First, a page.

The Kids Got It Right

To a kid born in the 70’s, 2010 seems a long way from the polyester days of my toddlerhood, but at times I feel like I’m still trapped in pajamas with attached booties, being bounced on the lap of a relative I barely know. Except the relative is now an adult me, and the lap is my fragile bank account. The pajamas? They’re this personality I’m stuck with that makes me scared of my own feelings, resigned to live in the cold shadows of my insecurity, and nervous to stick my big foot out and walk forward like the cartoon man in those famous R. Crumb drawings.

There’s a knocking at my door, it’s the landlord, what is it he is seeking?
There’ s a rustling in the trees, it’s bees, whose skin do they want to sting?

I gave up coffee for green tea. I gave up drag racing for this rocking chair. I gave up breathing under water for this life of books.  Change is inevitable, persistant, and invincible. It keeps slamming into walls, blowing off roofs, and doing its best big, bad wolf impersonation.  

There’s no whale for me to be eaten by. There’s just the last song we slow-danced to. There’ s no Christmas sweater on my back. There’s just the missing puzzle piece you found under the couch. If I was rich I would buy myself enough time to make this getaway complete. I would get Banksy to paint my cave.

I put my thoughts on the computer and the computer puts them into a shape we collectively recognize: letters, words, paragraphs. The computer receives my soul’s input and regurgitates it to you. The weather inside the computer is always overcast. The screen is always white. The characters little ants in a snowfield. My thoughts walk around in this cyber-snowfield, wondering if they’ll be seen among all that white; in the endlessly vast, busy nothingness that is the Internet, will they find a warm place to sit and express themselves?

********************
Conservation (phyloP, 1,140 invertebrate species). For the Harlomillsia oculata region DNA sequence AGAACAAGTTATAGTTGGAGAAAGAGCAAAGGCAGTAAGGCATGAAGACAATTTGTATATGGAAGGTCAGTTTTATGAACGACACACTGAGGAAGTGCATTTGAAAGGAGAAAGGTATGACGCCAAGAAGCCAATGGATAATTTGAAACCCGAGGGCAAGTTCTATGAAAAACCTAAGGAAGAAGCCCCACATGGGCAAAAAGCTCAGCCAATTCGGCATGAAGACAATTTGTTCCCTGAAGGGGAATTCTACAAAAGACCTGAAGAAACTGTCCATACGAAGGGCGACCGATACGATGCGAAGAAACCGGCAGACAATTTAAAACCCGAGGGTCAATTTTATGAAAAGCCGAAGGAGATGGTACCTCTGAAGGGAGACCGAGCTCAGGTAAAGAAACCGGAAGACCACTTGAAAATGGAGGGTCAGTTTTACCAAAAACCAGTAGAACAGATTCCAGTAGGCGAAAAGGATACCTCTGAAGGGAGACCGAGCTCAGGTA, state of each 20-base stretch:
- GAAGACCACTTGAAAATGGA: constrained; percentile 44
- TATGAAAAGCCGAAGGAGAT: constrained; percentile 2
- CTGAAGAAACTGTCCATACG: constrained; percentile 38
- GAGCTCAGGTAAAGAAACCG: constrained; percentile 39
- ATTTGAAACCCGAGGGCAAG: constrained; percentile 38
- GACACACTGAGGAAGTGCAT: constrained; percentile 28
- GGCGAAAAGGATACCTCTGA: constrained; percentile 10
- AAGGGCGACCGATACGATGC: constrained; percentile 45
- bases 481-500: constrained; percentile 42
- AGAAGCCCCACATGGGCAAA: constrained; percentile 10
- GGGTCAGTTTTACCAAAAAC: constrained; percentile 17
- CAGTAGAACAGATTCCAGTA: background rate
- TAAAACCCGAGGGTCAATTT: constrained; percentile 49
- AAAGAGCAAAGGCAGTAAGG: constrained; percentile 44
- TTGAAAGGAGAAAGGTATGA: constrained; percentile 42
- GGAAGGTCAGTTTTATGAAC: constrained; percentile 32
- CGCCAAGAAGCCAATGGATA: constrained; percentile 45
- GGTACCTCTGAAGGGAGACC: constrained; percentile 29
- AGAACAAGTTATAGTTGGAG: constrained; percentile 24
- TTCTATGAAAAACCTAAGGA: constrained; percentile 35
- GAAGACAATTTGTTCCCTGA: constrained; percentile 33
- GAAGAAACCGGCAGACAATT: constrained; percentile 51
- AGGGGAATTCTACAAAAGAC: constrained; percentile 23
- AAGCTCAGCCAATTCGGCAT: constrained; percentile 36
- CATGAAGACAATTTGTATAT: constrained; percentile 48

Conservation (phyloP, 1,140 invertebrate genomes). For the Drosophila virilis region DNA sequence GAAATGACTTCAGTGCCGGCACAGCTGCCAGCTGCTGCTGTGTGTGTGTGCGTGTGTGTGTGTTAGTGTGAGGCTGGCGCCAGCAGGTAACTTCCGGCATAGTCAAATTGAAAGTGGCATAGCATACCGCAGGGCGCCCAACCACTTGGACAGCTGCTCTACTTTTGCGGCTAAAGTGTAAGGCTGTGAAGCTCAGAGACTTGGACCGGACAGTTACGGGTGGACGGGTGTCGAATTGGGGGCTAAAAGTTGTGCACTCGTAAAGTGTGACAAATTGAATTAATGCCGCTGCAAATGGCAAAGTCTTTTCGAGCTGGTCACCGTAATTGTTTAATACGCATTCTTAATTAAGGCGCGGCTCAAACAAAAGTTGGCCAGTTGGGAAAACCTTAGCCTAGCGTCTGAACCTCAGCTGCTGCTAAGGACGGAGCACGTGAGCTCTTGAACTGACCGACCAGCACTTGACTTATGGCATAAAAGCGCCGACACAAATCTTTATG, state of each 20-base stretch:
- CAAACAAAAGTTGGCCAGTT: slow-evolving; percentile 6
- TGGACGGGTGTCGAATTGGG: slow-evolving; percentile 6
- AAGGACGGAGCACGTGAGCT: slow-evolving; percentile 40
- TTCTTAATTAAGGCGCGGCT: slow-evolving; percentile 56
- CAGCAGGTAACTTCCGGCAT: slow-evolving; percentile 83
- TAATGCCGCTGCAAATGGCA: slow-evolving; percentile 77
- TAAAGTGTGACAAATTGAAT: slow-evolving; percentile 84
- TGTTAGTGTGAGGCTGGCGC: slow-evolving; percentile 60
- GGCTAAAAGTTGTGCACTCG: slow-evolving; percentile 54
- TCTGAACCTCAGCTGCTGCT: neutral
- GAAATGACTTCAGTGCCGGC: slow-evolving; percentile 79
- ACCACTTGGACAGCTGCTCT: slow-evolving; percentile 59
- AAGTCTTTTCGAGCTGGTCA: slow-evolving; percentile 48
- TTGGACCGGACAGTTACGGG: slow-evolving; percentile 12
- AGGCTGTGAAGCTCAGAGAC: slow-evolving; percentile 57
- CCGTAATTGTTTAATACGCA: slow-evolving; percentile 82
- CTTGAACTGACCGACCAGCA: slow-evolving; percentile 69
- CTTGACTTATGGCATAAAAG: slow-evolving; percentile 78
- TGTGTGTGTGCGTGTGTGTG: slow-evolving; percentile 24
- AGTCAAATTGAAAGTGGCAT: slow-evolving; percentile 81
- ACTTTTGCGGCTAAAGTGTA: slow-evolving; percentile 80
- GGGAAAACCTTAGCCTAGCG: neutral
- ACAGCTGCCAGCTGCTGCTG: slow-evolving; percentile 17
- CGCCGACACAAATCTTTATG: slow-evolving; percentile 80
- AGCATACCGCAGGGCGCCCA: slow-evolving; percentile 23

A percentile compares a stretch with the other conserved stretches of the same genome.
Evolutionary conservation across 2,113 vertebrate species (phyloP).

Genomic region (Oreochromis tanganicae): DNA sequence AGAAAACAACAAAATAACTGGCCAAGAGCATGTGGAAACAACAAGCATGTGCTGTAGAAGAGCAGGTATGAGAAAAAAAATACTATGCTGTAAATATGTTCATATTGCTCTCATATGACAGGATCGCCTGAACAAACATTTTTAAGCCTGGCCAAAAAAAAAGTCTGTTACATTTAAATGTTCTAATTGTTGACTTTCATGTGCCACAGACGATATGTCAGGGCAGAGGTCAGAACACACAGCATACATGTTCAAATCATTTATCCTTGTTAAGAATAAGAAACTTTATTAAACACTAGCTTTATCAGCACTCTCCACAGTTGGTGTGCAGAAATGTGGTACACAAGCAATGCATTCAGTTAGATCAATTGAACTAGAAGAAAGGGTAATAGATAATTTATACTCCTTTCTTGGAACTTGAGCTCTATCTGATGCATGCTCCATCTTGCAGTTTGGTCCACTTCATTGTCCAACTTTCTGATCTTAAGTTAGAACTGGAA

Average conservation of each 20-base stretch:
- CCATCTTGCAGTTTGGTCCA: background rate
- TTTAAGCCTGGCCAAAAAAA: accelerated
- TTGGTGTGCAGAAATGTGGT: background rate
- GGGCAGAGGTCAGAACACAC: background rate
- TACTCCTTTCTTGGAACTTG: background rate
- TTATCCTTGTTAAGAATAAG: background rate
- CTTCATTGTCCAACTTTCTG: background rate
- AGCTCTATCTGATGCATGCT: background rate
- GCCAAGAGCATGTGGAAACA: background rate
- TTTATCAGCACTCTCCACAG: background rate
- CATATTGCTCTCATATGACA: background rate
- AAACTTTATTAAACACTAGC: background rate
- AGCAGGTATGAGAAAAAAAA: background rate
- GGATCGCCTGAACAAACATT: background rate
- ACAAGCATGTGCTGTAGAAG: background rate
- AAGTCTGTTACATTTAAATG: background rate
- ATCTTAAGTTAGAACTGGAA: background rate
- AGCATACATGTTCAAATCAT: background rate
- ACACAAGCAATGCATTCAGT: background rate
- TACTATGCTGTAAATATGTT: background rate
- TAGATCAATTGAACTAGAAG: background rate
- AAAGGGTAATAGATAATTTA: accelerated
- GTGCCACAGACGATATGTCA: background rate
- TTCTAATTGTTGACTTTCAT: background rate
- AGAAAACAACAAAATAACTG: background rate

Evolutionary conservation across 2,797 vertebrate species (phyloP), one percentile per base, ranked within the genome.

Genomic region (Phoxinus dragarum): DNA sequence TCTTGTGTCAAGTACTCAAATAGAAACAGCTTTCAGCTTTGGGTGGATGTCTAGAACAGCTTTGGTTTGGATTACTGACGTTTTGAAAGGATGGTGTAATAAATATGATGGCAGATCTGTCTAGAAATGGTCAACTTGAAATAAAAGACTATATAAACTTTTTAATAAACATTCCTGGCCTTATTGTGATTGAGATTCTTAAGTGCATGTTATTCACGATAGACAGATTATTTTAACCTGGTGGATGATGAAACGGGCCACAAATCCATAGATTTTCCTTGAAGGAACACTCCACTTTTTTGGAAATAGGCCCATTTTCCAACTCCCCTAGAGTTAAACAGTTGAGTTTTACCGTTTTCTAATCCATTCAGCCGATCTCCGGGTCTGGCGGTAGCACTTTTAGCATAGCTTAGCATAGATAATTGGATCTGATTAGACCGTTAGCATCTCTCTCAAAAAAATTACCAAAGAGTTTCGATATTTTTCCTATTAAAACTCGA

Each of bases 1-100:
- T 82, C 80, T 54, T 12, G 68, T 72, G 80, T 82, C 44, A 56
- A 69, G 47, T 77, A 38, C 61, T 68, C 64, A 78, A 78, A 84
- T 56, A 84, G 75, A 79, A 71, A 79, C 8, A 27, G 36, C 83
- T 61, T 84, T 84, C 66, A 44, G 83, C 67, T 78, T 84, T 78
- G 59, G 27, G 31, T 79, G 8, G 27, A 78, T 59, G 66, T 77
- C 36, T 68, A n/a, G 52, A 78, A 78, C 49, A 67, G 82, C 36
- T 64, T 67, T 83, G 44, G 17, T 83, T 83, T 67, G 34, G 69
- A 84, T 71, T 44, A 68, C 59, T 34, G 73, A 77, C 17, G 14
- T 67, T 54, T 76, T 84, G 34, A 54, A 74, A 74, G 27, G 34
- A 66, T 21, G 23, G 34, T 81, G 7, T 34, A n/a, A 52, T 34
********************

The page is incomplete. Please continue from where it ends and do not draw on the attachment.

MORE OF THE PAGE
Do they even know what they are? These words… do they know they’re the children of my searching, frangible mind? My brain being a network of neurons and tissue, my mind being the collections of experiences, feelings, emotions that make me “me”. What will happen if the network melts but my flesh continues on, will I cease to be “me”? The kid in the pajamas with attached booties stumbling through life trying to find his place in the mirror. If I don’t have a brain, will I still have a mind? If I didn’t have arms, or legs, or ears, or a mouth, or eyes, will I be worth talking about?

Nobody listens to ghosts. You can’t play it safe. It won’t get you anywhere.

Life is a dangerous enterprise. If nobody ever hurt you, that wouldn’t be a life. We struggle to find some comfort here on this craggy space-rock: a career, the girl we love, a place where we feel comfortable. Along the way, indecision, bad luck, lack of confidence will do its best to impede our progress. And once we get there, the meat grinder will masticate it to pieces. Once you’ve found your contentment, you better hide it in a very good place; or better yet, prepare to have it ripped away. Stolen. Lost. Bamboozled.

I’m in a good place right now. My hat is tied on tight. Love has taken pity on me. The moon spins like a disco ball in starfilled skies just for me.

Meanwhile, the sun shoots solar flares at the Earth. While we float around the universe I count my shoes and watches and try to figure out how to stay planted in this place. As satellites freeze in the coldness of space I dance around the Earth wearing the shroud of turin as a cape.

It’s a universal ambition of young children to hide in small spaces, build blanket forts, and pretend to be invisible. Everyday as an adult I seek some time to myself, where I can envision myself as meaningful and large, and hide from the brunt force of my ennui.

I think the kids got it right.


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